Monthly Archives: May 2012



Weird Things Customers Say in Bookshops – Book Review

Here is my Goodreads review:

Weird Things Customers Say in Bookshops Weird Things Customers Say in Bookshops by Jen Campbell

My rating: 4 of 5 stars

I own a signed copy of this book bought via the lovely Jen Campbell herself.

I’d been following Jen on Twitter for a while so had seen a few of her examples of Weird Things Customers Say in Bookshops as well as having read her 100 Poems challenge book.

This neat hardback/dust jacketed collection is presented in three sections. Tales from the Edinburgh Bookshop (where Jen used to work), Tales from Ripping Yarns (where Jen currently works so be sensible visiting people) and Weird Things Customers Say in Other Bookshops (examples sent to Jen from booksellers from around the world). The book is also littered with entertaining illustrations by Greg from the Brothers McLeod (oddly I’d met his brother at a Scriptwriting festival a couple of weeks before receiving my copy – small world).

My reactions whilst reading were mainly either laughing out loud or groaning. It really does make you worry about people (and their general levels of attention and brain engagement). I really liked the examples where the ‘booksellers’ added in a witty reply but I thought on the whole they were very very restrained and professional (well done – I’d like to see what you wanted to say in reply though ;o)).

My top ‘Weird Thing’ was the customer who wondered why they didn’t invent computers faster just to make writers’ lives easier. Bless.

This is what I’d call a Coffee Table book – one to leave out for friends to read whilst you are making them a hot drink or pouring out the wine and then for you to share your favourites and groan and giggle together.

View all my reviews


I would recommend the need for a nice physical copy which you could buy from Amazon (sponsored link) if you fancy a chuckle.

Insurgent – Book Review (May Contain Spoilers)

The day has finally arrived – 1st May 2012 – publication day for Veronica Roth’s sequel to Divergent. Insurgent is the second book of a planned trilogy and just as enticing as the first. The Tagline for Insurgent is:

I have done bad things. I can’t take them back, and they are part of who I am.

As part of Team Abnegation UK (a book blogger challenge), I was treated to an Advanced Review Copy (ARC) of Insurgent – thanks HarperCollins. I only received my copy on Wednesday but being selfless (as the abnegation are) I still made it a priority to read the book so that I could review it for you today. In the process I managed to cross another thing off my Bucket List.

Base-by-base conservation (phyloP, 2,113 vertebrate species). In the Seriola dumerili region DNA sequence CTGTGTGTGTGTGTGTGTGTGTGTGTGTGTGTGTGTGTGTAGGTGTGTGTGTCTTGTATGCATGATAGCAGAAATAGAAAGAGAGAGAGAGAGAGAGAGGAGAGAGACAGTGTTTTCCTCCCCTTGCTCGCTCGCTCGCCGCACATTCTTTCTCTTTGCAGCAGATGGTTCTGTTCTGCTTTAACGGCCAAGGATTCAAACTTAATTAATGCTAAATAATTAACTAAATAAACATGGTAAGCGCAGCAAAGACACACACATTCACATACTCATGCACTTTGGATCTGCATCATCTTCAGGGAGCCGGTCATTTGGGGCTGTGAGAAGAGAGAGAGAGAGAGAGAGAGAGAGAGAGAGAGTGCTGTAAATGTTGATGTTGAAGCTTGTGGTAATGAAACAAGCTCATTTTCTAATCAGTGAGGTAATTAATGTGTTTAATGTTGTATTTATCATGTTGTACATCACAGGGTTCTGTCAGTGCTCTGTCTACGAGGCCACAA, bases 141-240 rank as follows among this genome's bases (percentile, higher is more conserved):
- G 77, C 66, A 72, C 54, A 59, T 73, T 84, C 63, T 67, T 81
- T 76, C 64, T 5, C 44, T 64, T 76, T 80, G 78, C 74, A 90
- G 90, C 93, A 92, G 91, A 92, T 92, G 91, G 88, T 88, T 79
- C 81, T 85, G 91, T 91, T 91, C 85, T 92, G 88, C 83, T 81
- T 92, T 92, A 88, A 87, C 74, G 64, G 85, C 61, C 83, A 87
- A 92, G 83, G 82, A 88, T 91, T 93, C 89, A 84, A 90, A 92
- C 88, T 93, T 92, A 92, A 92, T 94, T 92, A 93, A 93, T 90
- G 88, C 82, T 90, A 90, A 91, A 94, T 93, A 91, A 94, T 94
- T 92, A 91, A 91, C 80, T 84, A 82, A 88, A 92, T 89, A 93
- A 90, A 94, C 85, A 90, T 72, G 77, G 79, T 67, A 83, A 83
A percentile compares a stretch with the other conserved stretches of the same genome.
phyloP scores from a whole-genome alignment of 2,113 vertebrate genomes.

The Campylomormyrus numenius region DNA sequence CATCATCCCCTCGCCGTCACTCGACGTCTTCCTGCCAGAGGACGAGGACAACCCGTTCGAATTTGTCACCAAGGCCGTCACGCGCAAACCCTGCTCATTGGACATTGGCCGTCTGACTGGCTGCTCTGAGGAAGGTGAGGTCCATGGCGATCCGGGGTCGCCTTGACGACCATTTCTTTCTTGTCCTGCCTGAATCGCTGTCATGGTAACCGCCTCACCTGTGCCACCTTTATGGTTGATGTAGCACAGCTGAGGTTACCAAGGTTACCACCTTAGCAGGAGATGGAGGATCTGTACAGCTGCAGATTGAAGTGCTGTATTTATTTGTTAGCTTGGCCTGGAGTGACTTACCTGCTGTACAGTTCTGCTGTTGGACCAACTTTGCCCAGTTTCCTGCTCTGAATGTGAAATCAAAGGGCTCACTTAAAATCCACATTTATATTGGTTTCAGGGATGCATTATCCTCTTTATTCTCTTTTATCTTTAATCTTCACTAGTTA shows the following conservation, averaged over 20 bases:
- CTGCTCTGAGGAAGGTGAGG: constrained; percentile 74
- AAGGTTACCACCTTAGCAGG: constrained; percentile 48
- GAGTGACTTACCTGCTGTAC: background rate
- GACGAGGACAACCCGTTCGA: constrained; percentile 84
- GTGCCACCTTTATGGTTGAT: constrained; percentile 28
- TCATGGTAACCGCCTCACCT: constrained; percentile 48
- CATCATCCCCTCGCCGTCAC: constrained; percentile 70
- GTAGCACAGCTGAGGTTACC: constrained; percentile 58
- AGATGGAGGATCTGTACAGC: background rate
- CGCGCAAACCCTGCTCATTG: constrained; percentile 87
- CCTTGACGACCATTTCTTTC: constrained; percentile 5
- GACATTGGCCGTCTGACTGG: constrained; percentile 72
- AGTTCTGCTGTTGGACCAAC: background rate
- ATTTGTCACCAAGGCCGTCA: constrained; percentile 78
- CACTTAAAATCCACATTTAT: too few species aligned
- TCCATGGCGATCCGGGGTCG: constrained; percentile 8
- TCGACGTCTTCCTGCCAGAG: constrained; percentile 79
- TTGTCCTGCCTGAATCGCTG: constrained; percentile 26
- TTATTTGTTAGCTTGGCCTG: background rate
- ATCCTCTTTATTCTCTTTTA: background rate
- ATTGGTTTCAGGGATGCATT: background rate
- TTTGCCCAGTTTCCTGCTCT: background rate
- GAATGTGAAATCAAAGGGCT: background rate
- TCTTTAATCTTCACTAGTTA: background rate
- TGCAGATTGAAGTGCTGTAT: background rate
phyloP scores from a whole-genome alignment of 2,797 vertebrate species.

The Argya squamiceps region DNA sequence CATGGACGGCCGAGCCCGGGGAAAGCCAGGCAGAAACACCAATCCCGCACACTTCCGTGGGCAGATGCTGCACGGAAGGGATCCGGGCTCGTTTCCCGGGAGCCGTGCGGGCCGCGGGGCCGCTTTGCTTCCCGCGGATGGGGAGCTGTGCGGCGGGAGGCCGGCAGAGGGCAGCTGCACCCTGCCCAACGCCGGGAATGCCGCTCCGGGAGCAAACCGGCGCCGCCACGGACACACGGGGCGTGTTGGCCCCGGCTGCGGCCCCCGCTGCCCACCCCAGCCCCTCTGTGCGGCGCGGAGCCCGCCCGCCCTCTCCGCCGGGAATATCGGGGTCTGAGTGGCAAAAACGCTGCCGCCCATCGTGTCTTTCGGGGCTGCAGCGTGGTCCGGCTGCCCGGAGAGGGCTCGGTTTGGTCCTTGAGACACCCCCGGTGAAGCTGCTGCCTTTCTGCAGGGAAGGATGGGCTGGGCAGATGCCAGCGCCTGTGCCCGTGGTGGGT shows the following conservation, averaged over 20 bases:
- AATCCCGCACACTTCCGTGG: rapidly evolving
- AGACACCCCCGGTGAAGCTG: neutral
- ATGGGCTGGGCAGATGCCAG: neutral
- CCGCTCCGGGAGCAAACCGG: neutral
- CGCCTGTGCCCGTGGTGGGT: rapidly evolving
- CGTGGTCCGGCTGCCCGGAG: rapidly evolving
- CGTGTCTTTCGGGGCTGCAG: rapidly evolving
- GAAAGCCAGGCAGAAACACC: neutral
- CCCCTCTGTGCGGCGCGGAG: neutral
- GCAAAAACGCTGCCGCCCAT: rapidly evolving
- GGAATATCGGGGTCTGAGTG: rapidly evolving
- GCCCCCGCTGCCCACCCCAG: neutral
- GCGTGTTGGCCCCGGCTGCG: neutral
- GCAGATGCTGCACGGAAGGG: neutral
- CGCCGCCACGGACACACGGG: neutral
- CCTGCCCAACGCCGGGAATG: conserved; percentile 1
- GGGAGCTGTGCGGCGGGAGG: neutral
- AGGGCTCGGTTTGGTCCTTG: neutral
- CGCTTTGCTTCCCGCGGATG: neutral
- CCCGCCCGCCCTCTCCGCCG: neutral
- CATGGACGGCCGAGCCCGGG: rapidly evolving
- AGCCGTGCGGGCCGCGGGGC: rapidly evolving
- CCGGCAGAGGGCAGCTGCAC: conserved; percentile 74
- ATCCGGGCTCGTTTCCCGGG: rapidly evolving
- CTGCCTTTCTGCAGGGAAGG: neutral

The first thing I would say is that you really need to read Divergent if you haven’t already – you can find my review of it here. And you can buy it on the sponsored link below:

But, if you have already read Divergent and haven’t got time to read it again before Insurgent (I didn’t but wish I had) – the lovely lady herself has been kind enough to provide a summary of what happened in the first book here.

I’m afraid I’m going to find it really hard to review without some spoilers for Divergent if not Insurgent. I’ll try really hard not to give away everything but if you prefer not to read the review it is contained within the stars below.


Insurgent picks up exactly where Divergent left off with Tris and Four/Tobias and ‘whoever else was with them’ on a train on their way to the Amity compound and the action is pretty much non stop from then though there is food and sleep mentioned ;o).
In Divergent we only really got to meet three of the five factions – Abnegation (the selfless) where Tris was raised, Dauntless (the brave) where she transfers to and Erudite (the intelligent) where her brother Caleb transfers to. They are also the faction responsible for the devastation at the end of Divergent.
In Insurgent we get to visit the headquarters of all factions and find out more about Amity (the peaceful) and Candor (the honest) in the process. We also find out that the factionless are more organised than they have clearly been given credit for.

Tris is dealing with the repercussions of what she did during the Erudite controlled Dauntless simulations as well as what happened to her parents and old and current faction members. I think it is more evident to us in this book than the last that she is only 16. She is impatient and impulsive but also inquisitive and she shows her Abnegation roots by her numerous acts of selflessness. It’s unfortunate that these acts usually see others placed in danger too. Tris and Four do not have a love triangle to contend with but they also do not have a smooth ride as a couple and both keep secrets that threaten their relationship.